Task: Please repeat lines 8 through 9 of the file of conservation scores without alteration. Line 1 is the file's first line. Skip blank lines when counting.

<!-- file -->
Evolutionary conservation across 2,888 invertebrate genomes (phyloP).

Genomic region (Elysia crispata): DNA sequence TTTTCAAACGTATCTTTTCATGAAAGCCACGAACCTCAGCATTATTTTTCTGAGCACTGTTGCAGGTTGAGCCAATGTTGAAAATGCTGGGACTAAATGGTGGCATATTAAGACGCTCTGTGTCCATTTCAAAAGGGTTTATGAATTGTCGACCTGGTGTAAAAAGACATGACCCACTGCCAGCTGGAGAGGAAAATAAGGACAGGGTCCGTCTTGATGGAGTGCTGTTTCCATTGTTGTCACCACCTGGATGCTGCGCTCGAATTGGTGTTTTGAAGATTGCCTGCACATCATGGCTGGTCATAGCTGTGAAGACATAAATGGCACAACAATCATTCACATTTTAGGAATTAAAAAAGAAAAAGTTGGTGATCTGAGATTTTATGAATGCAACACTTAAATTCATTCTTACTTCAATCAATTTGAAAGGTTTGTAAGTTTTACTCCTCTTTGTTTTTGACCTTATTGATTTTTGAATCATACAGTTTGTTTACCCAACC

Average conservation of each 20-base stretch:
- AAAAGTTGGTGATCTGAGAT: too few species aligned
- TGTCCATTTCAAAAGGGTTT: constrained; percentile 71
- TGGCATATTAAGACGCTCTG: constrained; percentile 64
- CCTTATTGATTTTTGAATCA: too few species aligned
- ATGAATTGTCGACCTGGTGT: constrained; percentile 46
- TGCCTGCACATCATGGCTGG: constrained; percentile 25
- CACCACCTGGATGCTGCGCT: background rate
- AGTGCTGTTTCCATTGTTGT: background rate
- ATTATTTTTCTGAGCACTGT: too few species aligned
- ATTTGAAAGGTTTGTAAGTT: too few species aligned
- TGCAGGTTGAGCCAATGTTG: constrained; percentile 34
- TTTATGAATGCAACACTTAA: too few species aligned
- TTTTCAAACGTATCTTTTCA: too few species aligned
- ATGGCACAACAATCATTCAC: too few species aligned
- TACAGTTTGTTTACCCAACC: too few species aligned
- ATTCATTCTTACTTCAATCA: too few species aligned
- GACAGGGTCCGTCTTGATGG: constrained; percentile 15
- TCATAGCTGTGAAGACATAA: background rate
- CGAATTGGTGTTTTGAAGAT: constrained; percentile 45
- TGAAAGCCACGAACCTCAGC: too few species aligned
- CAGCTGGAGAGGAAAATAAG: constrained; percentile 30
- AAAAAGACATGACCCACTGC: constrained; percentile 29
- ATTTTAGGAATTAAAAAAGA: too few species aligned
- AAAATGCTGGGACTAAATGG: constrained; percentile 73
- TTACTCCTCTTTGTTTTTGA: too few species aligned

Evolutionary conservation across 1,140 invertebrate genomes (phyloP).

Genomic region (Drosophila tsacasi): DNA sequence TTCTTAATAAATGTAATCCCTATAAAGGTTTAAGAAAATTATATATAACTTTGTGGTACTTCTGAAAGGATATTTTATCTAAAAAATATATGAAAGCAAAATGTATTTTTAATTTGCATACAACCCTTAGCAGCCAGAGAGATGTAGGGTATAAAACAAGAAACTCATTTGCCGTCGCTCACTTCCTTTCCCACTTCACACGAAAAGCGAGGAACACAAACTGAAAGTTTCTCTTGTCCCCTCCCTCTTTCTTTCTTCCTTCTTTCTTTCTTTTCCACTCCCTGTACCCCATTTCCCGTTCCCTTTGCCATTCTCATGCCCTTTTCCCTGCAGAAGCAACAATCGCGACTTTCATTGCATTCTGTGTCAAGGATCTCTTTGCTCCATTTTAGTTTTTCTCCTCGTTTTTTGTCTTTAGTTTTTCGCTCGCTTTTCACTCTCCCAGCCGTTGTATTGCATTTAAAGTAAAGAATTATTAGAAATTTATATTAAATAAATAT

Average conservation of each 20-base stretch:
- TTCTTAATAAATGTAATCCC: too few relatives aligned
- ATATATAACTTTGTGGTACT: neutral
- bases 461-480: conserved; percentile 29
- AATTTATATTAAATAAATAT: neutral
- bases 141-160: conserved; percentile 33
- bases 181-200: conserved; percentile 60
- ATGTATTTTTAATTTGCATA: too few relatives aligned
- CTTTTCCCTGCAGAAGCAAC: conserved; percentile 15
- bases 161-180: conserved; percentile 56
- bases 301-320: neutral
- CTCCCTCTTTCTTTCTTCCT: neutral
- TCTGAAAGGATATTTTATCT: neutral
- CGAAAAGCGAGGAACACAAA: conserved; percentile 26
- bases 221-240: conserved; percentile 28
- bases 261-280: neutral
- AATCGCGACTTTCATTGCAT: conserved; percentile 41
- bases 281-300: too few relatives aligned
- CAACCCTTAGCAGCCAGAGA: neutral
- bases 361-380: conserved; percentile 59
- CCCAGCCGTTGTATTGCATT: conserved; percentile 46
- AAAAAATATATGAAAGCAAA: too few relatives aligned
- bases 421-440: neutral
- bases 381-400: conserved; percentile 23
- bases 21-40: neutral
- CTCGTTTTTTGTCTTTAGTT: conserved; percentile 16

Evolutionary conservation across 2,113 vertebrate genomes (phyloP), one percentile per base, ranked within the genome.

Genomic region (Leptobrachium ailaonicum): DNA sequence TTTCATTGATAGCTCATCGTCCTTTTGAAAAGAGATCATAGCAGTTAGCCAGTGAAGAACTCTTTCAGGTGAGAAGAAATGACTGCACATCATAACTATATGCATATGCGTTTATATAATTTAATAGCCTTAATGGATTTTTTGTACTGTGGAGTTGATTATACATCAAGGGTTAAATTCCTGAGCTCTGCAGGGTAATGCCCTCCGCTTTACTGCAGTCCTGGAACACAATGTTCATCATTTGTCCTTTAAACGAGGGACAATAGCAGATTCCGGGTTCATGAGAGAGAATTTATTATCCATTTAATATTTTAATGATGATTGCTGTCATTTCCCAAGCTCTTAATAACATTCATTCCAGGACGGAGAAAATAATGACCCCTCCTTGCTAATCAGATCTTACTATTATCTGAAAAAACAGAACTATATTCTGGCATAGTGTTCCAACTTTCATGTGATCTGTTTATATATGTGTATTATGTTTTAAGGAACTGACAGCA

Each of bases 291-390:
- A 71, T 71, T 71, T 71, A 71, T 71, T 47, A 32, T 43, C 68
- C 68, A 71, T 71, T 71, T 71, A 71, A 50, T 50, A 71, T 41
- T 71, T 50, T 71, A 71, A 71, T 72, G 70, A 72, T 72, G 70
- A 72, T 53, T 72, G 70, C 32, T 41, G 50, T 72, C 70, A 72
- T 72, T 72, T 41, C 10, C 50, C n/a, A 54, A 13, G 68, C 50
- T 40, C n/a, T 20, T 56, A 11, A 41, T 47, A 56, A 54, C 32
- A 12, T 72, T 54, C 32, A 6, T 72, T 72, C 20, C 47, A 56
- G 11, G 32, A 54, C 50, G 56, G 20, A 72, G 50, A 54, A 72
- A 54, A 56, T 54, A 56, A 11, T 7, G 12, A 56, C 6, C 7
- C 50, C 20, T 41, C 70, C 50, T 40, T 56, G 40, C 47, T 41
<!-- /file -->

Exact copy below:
- ATGAATTGTCGACCTGGTGT: constrained; percentile 46
- TGCCTGCACATCATGGCTGG: constrained; percentile 25